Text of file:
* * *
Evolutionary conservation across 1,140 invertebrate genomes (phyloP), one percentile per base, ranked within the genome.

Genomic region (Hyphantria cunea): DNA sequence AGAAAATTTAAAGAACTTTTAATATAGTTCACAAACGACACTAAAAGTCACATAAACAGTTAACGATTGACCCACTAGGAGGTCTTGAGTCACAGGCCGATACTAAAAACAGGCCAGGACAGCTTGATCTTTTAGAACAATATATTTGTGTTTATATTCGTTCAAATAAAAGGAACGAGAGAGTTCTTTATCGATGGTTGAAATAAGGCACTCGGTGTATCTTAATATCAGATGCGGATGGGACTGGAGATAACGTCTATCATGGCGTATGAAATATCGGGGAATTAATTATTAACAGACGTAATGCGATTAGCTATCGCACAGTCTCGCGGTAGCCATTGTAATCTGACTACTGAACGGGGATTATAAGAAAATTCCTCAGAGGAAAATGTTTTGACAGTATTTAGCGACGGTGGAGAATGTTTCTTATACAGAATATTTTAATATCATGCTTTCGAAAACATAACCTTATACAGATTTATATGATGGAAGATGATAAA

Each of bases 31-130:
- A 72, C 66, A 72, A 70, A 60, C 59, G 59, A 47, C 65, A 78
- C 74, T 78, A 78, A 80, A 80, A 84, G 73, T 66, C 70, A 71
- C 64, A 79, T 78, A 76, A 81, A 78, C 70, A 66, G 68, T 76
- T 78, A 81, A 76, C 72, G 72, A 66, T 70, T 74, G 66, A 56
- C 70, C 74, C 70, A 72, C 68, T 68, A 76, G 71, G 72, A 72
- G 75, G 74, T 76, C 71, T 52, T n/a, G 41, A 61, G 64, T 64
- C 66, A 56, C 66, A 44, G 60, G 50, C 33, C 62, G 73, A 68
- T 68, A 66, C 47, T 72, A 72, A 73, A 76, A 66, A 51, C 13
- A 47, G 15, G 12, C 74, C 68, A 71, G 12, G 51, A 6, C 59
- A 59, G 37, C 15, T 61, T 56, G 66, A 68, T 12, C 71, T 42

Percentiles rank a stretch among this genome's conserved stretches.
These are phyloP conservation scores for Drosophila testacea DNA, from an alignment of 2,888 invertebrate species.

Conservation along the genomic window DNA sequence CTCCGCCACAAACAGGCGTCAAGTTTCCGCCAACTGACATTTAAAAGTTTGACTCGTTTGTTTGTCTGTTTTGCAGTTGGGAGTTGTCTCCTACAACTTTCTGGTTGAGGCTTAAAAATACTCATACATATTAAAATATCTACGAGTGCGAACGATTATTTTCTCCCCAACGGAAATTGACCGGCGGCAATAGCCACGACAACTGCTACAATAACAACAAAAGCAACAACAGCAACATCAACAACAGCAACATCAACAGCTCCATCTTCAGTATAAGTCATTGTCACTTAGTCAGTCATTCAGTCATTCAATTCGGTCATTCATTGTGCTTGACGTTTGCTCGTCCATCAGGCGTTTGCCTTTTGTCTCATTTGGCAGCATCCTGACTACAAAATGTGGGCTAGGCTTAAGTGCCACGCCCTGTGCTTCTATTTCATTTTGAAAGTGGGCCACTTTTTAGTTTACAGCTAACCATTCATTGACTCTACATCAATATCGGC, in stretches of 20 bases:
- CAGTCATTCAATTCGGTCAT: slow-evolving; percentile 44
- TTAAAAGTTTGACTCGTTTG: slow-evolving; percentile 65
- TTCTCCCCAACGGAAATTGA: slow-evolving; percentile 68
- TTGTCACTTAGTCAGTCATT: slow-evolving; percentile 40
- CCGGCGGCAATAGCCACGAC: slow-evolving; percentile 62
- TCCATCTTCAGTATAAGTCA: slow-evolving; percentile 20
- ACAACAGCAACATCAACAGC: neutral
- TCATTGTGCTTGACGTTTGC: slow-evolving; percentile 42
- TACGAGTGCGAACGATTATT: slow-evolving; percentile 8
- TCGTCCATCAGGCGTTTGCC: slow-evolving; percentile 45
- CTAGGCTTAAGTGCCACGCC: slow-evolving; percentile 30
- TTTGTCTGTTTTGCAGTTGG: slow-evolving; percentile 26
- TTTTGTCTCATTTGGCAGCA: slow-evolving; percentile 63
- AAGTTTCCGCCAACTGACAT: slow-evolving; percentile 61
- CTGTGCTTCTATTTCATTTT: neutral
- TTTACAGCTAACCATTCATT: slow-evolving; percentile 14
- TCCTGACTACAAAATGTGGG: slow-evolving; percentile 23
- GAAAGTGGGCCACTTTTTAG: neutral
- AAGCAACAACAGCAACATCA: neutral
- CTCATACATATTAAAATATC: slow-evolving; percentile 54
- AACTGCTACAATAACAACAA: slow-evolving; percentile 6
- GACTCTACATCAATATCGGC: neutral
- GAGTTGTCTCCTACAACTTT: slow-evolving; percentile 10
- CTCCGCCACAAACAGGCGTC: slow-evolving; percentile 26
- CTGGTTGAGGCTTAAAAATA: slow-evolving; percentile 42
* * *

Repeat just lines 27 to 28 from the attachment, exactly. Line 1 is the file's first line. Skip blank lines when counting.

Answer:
- CTAGGCTTAAGTGCCACGCC: slow-evolving; percentile 30
- TTTGTCTGTTTTGCAGTTGG: slow-evolving; percentile 26